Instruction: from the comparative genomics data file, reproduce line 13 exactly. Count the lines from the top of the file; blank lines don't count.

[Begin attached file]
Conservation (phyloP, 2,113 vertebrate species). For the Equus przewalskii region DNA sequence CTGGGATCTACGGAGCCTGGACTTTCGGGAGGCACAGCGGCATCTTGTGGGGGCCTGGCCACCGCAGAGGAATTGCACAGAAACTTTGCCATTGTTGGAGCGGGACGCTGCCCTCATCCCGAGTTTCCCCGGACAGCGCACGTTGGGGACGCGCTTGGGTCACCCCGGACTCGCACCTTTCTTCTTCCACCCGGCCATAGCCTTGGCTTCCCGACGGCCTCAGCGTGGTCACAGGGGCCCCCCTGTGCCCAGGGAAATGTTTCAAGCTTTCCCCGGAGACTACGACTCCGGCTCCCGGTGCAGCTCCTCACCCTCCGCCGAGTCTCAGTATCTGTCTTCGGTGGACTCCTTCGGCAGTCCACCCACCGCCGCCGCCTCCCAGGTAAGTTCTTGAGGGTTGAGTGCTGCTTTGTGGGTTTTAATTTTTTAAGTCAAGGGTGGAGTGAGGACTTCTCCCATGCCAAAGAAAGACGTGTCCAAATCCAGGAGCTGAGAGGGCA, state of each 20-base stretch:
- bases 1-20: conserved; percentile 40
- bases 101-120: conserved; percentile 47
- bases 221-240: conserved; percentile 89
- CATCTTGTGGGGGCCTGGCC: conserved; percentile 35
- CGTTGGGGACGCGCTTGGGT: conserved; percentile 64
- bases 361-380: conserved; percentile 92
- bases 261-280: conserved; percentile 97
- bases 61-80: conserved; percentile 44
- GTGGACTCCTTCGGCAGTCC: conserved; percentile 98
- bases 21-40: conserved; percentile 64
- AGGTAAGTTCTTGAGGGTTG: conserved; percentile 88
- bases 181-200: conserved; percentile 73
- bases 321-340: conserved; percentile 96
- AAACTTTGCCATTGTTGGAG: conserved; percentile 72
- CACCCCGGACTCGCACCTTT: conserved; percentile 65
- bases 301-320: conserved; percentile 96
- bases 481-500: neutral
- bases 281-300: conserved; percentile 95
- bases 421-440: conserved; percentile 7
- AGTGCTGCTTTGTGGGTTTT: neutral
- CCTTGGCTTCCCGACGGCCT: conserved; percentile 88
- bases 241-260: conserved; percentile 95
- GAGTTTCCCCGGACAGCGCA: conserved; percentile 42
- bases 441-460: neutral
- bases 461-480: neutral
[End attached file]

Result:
- bases 181-200: conserved; percentile 73